Carol Thompson has had a passion for the arts for a long time.
A native of Foley, Alabama, Thompson was raised in Pensacola, Florida, and is a self-proclaimed “beach girl.” It was during her senior year of high school, she says, that she discovered theater. Her teacher was a graduate of Mississippi University for Women, and introduced Thompson to the school. The school name, shortened to MUW, is affectionately nicknamed “The W.”
“For senior day, she took me to ‘The W’ and I just fell in love with it. I never thought I’d go to an all-girls school, but I just fell in love with it,” she said, laughing.
Thompson ended up having to come home late in her college career because her parents were involved in a terrible car accident, and needed her help. She finished her education at the University of West Florida in Pensacola.
Thompson had decided to major in theater, but her parents didn’t feel that would be an appropriate career for her, so she earned a teaching certificate in secondary education. After graduating in 1969, she taught English, theater and dance for a couple of years, but decided that teaching wasn’t for her.
“I had one assignment for middle school, and that’s when it kind of changed. High school, I enjoyed,” she said. “It was a volatile time, and that made teaching very difficult.”
Thompson laughs as she says she made the decision to “retire” from teaching.
Thompson found that building a career was difficult for her, due to her husband’s work. Her husband, Dale, was working in the construction engineering division at Union Camp, making a move every two to four years necessary. The couple always lived in the Deep South, but she says it was hard to establish a long career with all the moves.
So she got crafty, and went into consulting for community theater, combining her love of theater and the need to work.
“What I found, in the South in particular, is that everybody wanted to be the actor on the stage, but nobody was watching the books,” she said.
So at no charge, Thompson would go into a theater, and consult with its leadership to help them turn things around and make a profit. If she was successful, she was paid a percentage of that profit.
“I did it because I felt so strongly about theater surviving in the South,” she said.
In 1981, the Thompsons moved to the Savannah area, and were transferred back in 1986. By then, the family had expanded to include a daughter and two sons. The couple decided that Statesboro would be their home.
“With the college here, we just felt that the education system would be good, and it had a community feeling, and Dale said he would commute 100 miles a day,” Thompson said. The couple built a home in what was then rural Bulloch County.
Thompson was soon hired in the foundation office at Georgia Southern, as the Director of Annual Giving. In that capacity, she ran the “A Day for Georgia Southern” campaign, the wild game suppers and all the social events for the college president. She also went on tour with the president and then-coach Erk Russell to raise money from out of state alumni. Thompson says she “did the first $15 million campaign, got university status during that time, and got the first million from faculty and staff.”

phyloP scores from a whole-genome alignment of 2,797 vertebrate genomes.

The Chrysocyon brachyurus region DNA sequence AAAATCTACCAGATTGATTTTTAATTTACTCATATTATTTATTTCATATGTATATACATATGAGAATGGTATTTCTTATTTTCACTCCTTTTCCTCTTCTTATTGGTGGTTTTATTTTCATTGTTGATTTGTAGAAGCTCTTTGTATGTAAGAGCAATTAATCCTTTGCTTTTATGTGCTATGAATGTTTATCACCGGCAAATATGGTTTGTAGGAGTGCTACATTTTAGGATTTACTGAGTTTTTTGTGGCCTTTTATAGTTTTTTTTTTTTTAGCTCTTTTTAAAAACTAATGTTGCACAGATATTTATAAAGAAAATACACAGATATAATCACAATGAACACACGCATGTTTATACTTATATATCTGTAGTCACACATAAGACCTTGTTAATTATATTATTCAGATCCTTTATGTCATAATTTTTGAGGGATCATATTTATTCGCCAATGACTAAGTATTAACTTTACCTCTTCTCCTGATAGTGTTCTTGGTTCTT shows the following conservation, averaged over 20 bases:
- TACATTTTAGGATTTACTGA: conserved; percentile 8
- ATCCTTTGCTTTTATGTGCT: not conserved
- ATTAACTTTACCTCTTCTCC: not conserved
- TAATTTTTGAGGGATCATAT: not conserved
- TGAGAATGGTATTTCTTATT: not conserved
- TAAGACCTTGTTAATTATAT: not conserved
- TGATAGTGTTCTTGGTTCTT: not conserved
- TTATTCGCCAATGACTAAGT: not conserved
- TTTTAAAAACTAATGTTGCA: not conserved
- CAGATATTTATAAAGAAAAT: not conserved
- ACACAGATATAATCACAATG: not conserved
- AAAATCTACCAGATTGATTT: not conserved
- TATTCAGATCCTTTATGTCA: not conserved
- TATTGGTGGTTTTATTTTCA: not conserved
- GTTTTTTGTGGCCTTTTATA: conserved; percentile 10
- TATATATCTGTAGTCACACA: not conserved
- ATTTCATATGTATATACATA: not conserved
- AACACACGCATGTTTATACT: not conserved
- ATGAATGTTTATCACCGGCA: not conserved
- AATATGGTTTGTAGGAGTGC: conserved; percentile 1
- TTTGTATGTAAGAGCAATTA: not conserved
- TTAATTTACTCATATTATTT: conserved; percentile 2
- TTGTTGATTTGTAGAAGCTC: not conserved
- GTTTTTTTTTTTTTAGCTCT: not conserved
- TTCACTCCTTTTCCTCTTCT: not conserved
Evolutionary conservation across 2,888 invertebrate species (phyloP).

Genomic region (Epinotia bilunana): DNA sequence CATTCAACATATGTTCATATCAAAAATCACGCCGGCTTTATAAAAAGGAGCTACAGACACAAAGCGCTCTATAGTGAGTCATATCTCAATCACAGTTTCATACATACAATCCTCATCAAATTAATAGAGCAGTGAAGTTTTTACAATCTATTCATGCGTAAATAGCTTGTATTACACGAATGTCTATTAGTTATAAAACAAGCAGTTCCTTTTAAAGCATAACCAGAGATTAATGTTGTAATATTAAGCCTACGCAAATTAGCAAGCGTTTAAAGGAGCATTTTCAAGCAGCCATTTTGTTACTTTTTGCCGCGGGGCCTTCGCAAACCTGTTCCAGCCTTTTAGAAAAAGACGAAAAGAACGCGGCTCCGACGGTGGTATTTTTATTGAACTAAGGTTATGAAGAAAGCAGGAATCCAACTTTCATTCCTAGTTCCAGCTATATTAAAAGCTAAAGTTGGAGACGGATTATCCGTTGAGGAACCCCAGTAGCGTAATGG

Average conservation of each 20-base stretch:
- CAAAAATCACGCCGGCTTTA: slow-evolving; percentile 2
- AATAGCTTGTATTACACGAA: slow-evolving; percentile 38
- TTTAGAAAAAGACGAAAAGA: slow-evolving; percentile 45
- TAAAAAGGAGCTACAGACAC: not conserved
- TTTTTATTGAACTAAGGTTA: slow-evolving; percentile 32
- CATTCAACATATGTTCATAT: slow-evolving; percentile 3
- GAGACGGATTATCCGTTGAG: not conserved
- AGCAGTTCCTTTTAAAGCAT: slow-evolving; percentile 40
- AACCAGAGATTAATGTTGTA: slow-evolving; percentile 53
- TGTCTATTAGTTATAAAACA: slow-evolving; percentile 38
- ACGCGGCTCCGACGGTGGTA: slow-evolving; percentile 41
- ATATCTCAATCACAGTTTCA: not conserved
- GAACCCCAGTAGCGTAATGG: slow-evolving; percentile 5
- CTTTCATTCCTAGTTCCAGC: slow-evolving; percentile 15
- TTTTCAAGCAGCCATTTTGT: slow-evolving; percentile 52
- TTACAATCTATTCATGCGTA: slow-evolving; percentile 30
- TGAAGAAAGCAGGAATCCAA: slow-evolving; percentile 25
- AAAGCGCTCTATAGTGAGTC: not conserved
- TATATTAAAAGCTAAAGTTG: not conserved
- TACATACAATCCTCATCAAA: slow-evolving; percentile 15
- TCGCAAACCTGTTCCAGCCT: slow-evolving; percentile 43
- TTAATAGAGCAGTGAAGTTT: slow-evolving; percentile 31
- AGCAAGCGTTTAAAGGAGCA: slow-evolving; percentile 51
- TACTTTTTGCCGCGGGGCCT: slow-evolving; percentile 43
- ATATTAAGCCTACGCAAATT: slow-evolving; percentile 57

“It was great fun,” she said of the experience.
But in 1992, she found that she was burned out.
“What happens in fundraising is that pretty soon, people start dodging you,” she said, laughing. “And I missed my arts.”
Thompson began working part-time for the school’s art department, coordinating ArtsFest, as well as serving as the school’s liaison for visiting artists. When GSU’s Director for Campus Life position opened up in 1996, she got the job, and was back in the arts, where her heart had been all along.
“I was a happy camper,” she said.
During her tenure, Thompson worked as the liaison for the building project for the school’s Performing Arts Center, and served as Assistant Director for the PAC before becoming the Executive Director in 2011, a position she held until her retirement in 2015. Her last show at the PAC found her in the lead role in “Driving Miss Daisy,” a role for which Boro residents know her best.
One year into her retirement, the Averitt Center for the Arts came calling, and Thompson was named interim director while the Averitt board searched far and wide for a permanent director. Although she enjoyed her time in the interim position, she says it cemented her decision to retire.
The early days
Early on after moving to the Boro, Thompson found that there was no operational theater in Statesboro outside of what was happening at the college. She says having that outlet was important to her, and she knew that it was important for the community, so when the opportunity to help came around, she jumped at it.
She started with a group in those early days that met in a house across the street from the police station, as the current Averitt Center building was being restored. The group was working to develop the rules for the theater, and establish costs and rates. Thompson worked to train ushers and house managers, as well as volunteers, and went on to serve on the Board of Directors at the Averitt from 2005 to 2011, including a term as president.